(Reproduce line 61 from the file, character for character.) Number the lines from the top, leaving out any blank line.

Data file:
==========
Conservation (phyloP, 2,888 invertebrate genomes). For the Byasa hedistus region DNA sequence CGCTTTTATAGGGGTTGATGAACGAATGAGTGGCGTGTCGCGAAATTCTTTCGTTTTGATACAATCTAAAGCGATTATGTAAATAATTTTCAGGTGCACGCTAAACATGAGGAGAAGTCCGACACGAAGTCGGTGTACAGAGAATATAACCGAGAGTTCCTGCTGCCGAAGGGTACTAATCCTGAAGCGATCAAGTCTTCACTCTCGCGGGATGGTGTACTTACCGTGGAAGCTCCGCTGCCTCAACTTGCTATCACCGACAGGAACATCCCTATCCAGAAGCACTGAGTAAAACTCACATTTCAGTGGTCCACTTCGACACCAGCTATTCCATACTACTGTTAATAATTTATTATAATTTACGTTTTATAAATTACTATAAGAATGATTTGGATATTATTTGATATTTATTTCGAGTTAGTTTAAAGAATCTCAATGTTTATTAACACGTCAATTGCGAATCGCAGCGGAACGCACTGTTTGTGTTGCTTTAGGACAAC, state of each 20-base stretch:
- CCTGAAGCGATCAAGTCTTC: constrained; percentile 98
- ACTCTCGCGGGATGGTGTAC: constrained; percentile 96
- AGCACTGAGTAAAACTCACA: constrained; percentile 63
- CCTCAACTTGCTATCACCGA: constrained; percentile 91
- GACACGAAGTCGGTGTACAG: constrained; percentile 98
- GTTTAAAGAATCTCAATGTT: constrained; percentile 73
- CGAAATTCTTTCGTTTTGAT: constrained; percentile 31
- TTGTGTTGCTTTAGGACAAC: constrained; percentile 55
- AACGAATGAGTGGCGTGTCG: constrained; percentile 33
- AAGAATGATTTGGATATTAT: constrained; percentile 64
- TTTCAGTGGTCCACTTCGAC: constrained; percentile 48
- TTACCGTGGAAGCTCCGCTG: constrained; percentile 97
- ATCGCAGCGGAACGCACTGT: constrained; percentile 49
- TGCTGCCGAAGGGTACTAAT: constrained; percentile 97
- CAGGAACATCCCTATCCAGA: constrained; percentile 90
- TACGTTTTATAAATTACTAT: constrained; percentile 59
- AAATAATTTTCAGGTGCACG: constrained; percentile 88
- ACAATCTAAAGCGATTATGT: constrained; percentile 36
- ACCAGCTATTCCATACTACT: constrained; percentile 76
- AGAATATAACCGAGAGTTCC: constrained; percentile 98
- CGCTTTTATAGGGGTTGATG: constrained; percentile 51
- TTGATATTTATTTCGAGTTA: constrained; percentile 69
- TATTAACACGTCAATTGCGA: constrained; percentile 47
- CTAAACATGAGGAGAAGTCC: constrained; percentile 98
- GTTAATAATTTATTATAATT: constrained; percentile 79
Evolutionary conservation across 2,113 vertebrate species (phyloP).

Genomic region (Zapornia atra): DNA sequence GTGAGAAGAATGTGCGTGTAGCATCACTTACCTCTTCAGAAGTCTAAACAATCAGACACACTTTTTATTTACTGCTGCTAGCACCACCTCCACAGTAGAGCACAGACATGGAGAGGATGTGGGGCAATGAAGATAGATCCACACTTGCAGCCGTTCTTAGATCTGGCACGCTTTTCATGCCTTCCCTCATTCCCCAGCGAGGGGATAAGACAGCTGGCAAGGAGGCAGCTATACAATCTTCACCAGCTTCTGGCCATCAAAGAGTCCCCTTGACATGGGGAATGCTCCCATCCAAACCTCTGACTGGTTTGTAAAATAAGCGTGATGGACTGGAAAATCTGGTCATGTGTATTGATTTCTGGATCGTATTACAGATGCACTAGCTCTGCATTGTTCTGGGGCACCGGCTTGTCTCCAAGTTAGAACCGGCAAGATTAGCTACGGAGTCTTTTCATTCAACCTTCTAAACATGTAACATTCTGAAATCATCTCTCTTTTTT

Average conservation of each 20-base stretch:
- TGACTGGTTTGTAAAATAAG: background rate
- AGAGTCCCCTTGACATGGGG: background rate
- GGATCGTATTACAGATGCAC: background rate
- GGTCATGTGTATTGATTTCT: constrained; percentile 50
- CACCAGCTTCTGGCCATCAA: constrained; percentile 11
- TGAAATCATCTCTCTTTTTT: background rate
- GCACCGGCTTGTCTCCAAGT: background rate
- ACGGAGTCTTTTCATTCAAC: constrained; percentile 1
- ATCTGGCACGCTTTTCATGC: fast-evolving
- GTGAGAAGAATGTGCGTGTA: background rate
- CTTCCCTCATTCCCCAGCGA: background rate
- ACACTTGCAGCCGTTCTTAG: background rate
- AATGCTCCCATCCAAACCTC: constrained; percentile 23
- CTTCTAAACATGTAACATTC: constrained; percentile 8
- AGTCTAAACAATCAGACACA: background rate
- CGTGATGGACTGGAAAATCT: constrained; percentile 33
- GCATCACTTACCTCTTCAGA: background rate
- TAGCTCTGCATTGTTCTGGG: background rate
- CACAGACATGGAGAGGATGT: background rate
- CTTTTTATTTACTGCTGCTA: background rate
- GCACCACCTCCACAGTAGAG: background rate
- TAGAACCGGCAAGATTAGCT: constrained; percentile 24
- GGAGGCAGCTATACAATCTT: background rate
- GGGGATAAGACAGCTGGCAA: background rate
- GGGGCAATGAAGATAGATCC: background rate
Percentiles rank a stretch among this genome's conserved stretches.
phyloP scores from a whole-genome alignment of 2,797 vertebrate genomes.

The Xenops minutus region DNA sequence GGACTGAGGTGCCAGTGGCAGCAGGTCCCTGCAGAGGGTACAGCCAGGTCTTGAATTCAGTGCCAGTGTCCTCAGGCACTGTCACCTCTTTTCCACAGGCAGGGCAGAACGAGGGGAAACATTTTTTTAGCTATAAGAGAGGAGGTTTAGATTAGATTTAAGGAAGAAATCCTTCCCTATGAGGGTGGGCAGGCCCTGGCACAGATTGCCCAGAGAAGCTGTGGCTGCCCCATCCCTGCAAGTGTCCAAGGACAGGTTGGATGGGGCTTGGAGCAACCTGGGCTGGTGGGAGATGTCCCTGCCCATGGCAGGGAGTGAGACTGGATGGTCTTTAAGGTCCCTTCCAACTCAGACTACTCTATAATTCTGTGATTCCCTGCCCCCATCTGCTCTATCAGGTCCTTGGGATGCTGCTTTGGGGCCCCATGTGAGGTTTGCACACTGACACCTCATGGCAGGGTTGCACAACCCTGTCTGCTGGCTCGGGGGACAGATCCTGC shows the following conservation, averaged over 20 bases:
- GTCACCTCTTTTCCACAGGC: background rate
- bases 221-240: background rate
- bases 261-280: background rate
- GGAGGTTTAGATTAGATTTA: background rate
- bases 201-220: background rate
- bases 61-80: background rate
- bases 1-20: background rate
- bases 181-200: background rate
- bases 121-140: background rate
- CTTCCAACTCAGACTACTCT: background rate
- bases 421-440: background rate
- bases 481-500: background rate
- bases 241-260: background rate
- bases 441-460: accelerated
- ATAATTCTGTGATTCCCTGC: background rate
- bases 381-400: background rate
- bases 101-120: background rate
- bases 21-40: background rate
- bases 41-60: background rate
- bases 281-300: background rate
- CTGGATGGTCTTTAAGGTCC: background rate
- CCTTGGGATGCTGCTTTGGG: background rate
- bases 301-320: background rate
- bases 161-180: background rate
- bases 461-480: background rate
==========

- GGAGGTTTAGATTAGATTTA: background rate